Santiago de Chile
11 December 2019
Demonstrations in Santiago – the current state
At the centre of Santiago is Moneda Palace. The office of the president of the republic, it is monolithic in its grandeur with simple façade and neo-classical scale. The palace was shelled by General Pinochet’s forces at the time of the coup d’etat against Salvador Allende, who had remained inside. The palace is rich in history, but today, it is dwarfed by corporate banks, enclosed by barricades and generally inaccessible to the public.
We have entered Chile at a time of political groundswell and uncertainty. How will it end? We haven’t seen this many people, young and old, so politically motivated and mobilised as this. We were reminded of the Cuban revolution, and thought about how, since the loss of the Spanish Crown, countries throughout Latin America have suffered from a perceived lack of legitimate authority – except in Cuba.
Everywhere in the central part of the city there were graffitied shuttered shops and buildings (including a burnt and deserted Crown Plaza) and political slogans encouraging Chile to rise up, and warning against tyranny and torture. There were many references to torture. On the first night we walked towards Italia Plaza by the Mapocho River, but with the swelling crowd of masked protestors we decided to leave when the paramilitary police stepped up the action and we caught a display of water cannon and riot control. Time to go!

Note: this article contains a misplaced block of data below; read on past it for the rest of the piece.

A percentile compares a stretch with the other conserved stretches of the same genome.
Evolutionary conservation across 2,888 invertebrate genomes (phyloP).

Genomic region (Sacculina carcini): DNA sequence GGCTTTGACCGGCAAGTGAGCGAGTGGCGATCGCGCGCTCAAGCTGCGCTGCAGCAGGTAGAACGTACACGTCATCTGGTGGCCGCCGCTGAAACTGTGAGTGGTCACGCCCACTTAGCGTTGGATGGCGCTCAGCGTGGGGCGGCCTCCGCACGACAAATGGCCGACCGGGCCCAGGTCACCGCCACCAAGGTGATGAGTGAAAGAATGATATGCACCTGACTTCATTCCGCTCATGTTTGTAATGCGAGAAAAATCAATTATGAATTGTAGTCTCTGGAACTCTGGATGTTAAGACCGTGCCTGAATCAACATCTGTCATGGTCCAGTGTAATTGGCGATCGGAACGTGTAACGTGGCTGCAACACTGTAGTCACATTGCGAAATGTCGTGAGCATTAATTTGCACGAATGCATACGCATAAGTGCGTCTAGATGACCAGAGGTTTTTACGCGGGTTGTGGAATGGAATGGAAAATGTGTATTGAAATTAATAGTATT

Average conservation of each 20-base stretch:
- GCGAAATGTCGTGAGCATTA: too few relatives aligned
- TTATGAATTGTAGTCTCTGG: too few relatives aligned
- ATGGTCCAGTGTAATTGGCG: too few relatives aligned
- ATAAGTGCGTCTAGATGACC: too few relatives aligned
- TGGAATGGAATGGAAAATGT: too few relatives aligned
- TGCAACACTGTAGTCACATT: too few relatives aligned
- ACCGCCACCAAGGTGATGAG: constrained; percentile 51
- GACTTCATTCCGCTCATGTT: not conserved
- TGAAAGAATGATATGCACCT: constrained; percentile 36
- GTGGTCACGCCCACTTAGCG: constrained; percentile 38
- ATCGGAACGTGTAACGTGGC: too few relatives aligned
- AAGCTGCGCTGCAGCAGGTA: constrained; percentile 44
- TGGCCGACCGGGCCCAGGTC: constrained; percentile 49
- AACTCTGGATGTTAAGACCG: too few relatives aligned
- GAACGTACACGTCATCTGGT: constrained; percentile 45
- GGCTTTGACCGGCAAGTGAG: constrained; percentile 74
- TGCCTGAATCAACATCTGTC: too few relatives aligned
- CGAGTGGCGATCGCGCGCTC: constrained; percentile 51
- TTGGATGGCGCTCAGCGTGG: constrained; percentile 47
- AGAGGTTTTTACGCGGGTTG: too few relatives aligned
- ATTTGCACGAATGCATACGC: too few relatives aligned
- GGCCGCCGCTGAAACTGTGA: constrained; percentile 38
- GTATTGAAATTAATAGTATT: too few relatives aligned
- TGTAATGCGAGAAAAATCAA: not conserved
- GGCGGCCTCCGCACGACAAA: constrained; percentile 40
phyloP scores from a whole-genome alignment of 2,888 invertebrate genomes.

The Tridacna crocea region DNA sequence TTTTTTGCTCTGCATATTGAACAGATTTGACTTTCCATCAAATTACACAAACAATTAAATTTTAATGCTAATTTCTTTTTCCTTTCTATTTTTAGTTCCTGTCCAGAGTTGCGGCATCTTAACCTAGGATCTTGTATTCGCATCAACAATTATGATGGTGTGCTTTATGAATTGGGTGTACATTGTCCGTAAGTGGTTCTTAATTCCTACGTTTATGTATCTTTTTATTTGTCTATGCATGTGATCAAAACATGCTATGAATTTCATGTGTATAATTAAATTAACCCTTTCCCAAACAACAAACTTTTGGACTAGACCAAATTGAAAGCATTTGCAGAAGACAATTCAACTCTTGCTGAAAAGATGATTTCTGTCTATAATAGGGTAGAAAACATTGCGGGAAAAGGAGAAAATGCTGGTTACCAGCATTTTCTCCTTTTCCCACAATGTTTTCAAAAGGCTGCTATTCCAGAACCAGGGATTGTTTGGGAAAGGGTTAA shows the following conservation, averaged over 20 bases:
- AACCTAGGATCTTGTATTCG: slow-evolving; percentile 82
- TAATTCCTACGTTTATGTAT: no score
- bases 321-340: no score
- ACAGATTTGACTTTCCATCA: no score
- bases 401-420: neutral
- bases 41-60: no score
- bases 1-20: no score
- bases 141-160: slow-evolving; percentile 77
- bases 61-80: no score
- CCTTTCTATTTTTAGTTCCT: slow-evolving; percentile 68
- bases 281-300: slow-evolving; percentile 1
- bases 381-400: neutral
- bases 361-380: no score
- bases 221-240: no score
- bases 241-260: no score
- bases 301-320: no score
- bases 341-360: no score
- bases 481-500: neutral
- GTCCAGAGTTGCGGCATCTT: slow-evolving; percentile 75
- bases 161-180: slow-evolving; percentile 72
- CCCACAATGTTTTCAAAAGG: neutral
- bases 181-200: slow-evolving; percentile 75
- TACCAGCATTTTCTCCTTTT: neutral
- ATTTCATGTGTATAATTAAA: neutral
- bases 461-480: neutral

The next day we retraced our steps. The same square, covered in dust, was almost deserted. But the statues were covered in slogans and the heads and cases draped with face masks and bandanas. The head of a general’s horse was covered in a yellow sack. There were no police or army, and it felt as though the government had tactically given up pockets of the city in a hand-to-hand and long-term fight between government and people. Perhaps the heart of the problem lies back at the presidential palace, constrained by the towering banks?
Pre-Columbian Art in Santiago
The Pre-Columbian Museum is housed in the former Spanish-colonial Mint opposite the judiciary buildings in the centre of Santiago. Downstairs is an ultra-modern black spot-lit gallery – “Chile before Chile” – where exceptional indigenous artefacts down the length of Chile are preserved. These include fabulous examples of native weaves, pottery and jewellery. We were struck by a number of items:
o Large wooden face monuments, that were mounted on graves. The Mapuche people who believed that – after death – chiefs and warriors went west, across the seas, and lived in paradise; everyone else went east over the mountains and ate bitter potatoes.
o Spiritual drums that are cross-patterned and used by spiritualists in chanting rhythms to bring forth spirits of the dead.
o Large, web-like knotted weaves that were used to record debits and credits in a society that did not have a written language. Finally, a system that’s easier that double entry accounting!
As you can see, many of the treasures are mostly ceremonial responses to death and grief, with a strong desire to maintain contact with ancestors through the ages. We were struck at how much this echoed with Balinese-Hindu beliefs, although artistically the cultures are very different.